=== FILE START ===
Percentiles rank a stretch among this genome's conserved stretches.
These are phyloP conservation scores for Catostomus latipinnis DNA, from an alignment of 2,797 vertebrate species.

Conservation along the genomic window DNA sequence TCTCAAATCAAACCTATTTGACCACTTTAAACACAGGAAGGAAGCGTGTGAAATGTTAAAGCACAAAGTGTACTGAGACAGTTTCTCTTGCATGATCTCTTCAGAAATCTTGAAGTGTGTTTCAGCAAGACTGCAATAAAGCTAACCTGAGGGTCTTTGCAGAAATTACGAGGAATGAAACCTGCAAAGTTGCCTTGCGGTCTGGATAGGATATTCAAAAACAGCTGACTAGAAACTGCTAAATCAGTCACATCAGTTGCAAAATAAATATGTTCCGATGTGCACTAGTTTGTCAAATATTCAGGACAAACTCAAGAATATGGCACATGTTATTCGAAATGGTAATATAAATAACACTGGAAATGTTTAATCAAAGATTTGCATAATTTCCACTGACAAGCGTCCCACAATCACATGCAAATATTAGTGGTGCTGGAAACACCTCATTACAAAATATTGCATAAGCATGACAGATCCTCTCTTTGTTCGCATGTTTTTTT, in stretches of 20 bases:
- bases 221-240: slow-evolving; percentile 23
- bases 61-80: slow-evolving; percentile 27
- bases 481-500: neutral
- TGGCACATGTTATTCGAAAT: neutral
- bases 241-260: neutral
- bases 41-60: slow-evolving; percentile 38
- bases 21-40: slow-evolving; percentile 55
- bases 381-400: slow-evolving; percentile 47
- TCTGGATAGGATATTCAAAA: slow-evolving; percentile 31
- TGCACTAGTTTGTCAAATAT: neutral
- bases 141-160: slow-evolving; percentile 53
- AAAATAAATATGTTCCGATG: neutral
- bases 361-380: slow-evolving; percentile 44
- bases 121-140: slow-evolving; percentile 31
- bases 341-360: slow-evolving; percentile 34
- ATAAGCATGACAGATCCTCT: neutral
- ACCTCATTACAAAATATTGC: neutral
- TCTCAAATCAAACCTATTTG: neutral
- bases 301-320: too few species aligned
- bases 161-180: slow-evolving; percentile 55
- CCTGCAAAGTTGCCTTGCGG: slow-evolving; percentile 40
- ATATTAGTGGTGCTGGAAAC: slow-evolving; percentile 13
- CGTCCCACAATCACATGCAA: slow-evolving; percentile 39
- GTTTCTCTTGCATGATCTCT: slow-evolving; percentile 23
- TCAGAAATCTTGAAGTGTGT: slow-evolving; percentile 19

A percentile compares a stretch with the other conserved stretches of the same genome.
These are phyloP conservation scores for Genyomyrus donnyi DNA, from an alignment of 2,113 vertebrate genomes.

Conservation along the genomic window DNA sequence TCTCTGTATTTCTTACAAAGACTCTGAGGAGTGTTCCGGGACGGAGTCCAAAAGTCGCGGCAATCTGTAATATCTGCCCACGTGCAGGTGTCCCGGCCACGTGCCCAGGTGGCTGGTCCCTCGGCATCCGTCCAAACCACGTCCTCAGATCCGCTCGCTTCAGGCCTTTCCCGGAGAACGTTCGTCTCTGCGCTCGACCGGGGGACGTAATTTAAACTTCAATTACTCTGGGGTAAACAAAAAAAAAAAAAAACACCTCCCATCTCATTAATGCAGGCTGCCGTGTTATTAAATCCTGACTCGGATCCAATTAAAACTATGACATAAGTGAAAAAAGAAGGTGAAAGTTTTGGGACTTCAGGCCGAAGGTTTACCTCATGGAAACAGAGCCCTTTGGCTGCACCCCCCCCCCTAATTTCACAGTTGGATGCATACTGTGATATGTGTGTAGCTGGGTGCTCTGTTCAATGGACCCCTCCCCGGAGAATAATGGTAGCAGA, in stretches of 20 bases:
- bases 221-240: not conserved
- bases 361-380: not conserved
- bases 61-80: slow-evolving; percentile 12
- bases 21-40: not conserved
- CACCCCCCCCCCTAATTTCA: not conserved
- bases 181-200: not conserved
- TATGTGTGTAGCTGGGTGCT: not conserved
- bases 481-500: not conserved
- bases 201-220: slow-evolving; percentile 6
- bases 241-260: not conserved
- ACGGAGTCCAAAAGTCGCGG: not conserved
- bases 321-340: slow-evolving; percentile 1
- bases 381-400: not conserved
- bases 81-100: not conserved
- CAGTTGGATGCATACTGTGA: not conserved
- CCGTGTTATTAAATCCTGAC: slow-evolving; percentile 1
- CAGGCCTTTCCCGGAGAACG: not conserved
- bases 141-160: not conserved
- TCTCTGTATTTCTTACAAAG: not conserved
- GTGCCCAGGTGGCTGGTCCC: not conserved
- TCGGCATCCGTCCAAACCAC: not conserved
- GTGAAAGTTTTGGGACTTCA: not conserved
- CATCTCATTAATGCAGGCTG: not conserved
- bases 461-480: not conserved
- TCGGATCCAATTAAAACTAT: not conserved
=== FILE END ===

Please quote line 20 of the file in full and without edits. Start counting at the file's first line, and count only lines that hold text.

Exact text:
- ACCTCATTACAAAATATTGC: neutral